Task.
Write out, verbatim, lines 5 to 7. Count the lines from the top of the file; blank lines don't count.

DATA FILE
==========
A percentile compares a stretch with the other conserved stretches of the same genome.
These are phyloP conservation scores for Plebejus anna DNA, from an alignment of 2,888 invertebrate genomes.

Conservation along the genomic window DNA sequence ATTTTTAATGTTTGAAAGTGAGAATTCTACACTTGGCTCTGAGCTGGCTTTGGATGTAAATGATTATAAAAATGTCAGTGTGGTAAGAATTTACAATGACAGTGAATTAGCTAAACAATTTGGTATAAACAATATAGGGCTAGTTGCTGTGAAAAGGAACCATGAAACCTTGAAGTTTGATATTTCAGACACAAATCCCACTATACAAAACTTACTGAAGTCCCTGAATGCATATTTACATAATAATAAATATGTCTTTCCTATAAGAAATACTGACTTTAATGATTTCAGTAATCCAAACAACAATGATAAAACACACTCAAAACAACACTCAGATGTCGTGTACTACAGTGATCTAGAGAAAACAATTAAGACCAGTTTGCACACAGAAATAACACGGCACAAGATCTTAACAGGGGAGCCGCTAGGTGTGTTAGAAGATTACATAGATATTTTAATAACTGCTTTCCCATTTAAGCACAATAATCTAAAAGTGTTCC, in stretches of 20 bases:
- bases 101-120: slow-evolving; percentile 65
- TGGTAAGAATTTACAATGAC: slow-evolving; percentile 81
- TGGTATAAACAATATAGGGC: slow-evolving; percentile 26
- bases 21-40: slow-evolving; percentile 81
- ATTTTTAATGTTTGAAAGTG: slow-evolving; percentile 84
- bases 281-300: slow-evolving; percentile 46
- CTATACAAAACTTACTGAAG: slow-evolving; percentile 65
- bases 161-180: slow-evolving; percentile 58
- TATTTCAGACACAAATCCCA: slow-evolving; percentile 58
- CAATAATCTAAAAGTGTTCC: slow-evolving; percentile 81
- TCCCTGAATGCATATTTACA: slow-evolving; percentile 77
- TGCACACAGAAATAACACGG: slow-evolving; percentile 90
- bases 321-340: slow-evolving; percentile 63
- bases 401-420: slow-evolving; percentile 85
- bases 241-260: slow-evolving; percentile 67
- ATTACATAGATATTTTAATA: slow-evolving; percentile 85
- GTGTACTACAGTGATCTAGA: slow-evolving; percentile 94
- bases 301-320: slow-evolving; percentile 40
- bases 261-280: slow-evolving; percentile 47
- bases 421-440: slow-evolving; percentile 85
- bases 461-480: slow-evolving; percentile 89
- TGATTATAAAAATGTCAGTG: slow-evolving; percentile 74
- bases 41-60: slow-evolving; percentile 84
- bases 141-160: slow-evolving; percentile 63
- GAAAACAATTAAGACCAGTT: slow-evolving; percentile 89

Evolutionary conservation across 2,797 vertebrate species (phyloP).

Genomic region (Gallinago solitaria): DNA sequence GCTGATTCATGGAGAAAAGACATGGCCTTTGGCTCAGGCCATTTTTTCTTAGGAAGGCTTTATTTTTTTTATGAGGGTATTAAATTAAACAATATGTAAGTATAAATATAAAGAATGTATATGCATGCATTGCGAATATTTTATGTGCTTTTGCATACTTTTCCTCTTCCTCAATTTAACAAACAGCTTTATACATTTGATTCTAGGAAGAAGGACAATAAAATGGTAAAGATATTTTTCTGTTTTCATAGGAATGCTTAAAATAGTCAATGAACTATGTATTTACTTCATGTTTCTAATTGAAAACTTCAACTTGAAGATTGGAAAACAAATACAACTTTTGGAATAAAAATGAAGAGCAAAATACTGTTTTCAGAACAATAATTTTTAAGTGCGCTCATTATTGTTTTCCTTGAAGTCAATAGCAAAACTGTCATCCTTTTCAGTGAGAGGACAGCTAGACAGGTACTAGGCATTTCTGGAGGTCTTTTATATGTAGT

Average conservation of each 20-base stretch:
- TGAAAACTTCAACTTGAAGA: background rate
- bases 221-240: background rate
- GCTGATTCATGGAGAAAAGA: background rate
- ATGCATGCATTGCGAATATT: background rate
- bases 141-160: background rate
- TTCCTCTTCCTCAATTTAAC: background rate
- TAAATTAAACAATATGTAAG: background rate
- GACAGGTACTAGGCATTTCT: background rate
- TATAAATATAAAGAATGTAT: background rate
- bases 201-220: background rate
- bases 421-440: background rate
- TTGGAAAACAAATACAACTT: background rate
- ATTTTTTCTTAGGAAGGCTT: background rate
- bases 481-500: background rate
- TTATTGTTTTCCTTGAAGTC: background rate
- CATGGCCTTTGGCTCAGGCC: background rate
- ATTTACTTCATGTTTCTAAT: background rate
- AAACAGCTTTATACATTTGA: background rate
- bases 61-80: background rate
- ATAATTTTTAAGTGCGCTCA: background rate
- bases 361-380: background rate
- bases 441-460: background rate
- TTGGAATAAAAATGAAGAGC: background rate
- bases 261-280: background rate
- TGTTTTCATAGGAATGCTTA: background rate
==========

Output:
- TGGTAAGAATTTACAATGAC: slow-evolving; percentile 81
- TGGTATAAACAATATAGGGC: slow-evolving; percentile 26
- bases 21-40: slow-evolving; percentile 81